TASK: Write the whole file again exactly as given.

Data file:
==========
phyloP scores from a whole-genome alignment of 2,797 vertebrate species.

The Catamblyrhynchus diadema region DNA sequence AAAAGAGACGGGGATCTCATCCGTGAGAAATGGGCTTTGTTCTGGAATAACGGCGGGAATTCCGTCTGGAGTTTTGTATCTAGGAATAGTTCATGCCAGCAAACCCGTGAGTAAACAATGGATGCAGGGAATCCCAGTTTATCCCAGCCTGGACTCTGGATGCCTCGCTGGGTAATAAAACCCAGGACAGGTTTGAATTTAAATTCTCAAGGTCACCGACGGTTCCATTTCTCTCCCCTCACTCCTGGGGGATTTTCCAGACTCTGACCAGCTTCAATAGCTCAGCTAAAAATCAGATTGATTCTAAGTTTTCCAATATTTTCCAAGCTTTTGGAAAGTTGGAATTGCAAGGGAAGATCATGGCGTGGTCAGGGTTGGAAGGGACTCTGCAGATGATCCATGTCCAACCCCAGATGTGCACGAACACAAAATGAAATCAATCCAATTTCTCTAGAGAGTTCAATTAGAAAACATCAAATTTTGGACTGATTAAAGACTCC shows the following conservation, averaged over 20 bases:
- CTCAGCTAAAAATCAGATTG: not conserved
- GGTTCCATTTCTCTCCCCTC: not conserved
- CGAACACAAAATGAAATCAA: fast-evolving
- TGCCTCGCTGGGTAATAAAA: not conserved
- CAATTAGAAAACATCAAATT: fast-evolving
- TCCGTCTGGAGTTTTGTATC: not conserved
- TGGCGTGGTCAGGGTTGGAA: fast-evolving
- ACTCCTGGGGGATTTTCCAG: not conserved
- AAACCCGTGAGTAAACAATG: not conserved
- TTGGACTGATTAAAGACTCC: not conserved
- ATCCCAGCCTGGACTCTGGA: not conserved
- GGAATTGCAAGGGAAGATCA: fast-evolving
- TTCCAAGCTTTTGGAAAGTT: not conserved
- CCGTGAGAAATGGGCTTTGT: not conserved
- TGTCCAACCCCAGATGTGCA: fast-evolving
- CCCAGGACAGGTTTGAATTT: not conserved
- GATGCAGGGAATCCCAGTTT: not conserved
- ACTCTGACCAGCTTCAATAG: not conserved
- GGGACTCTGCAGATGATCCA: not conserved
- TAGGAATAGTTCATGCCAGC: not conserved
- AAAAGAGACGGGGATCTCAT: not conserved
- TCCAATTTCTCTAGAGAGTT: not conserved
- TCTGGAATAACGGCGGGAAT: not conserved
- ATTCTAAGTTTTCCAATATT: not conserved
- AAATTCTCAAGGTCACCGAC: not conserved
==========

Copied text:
phyloP scores from a whole-genome alignment of 2,797 vertebrate species.

The Catamblyrhynchus diadema region DNA sequence AAAAGAGACGGGGATCTCATCCGTGAGAAATGGGCTTTGTTCTGGAATAACGGCGGGAATTCCGTCTGGAGTTTTGTATCTAGGAATAGTTCATGCCAGCAAACCCGTGAGTAAACAATGGATGCAGGGAATCCCAGTTTATCCCAGCCTGGACTCTGGATGCCTCGCTGGGTAATAAAACCCAGGACAGGTTTGAATTTAAATTCTCAAGGTCACCGACGGTTCCATTTCTCTCCCCTCACTCCTGGGGGATTTTCCAGACTCTGACCAGCTTCAATAGCTCAGCTAAAAATCAGATTGATTCTAAGTTTTCCAATATTTTCCAAGCTTTTGGAAAGTTGGAATTGCAAGGGAAGATCATGGCGTGGTCAGGGTTGGAAGGGACTCTGCAGATGATCCATGTCCAACCCCAGATGTGCACGAACACAAAATGAAATCAATCCAATTTCTCTAGAGAGTTCAATTAGAAAACATCAAATTTTGGACTGATTAAAGACTCC shows the following conservation, averaged over 20 bases:
- CTCAGCTAAAAATCAGATTG: not conserved
- GGTTCCATTTCTCTCCCCTC: not conserved
- CGAACACAAAATGAAATCAA: fast-evolving
- TGCCTCGCTGGGTAATAAAA: not conserved
- CAATTAGAAAACATCAAATT: fast-evolving
- TCCGTCTGGAGTTTTGTATC: not conserved
- TGGCGTGGTCAGGGTTGGAA: fast-evolving
- ACTCCTGGGGGATTTTCCAG: not conserved
- AAACCCGTGAGTAAACAATG: not conserved
- TTGGACTGATTAAAGACTCC: not conserved
- ATCCCAGCCTGGACTCTGGA: not conserved
- GGAATTGCAAGGGAAGATCA: fast-evolving
- TTCCAAGCTTTTGGAAAGTT: not conserved
- CCGTGAGAAATGGGCTTTGT: not conserved
- TGTCCAACCCCAGATGTGCA: fast-evolving
- CCCAGGACAGGTTTGAATTT: not conserved
- GATGCAGGGAATCCCAGTTT: not conserved
- ACTCTGACCAGCTTCAATAG: not conserved
- GGGACTCTGCAGATGATCCA: not conserved
- TAGGAATAGTTCATGCCAGC: not conserved
- AAAAGAGACGGGGATCTCAT: not conserved
- TCCAATTTCTCTAGAGAGTT: not conserved
- TCTGGAATAACGGCGGGAAT: not conserved
- ATTCTAAGTTTTCCAATATT: not conserved
- AAATTCTCAAGGTCACCGAC: not conserved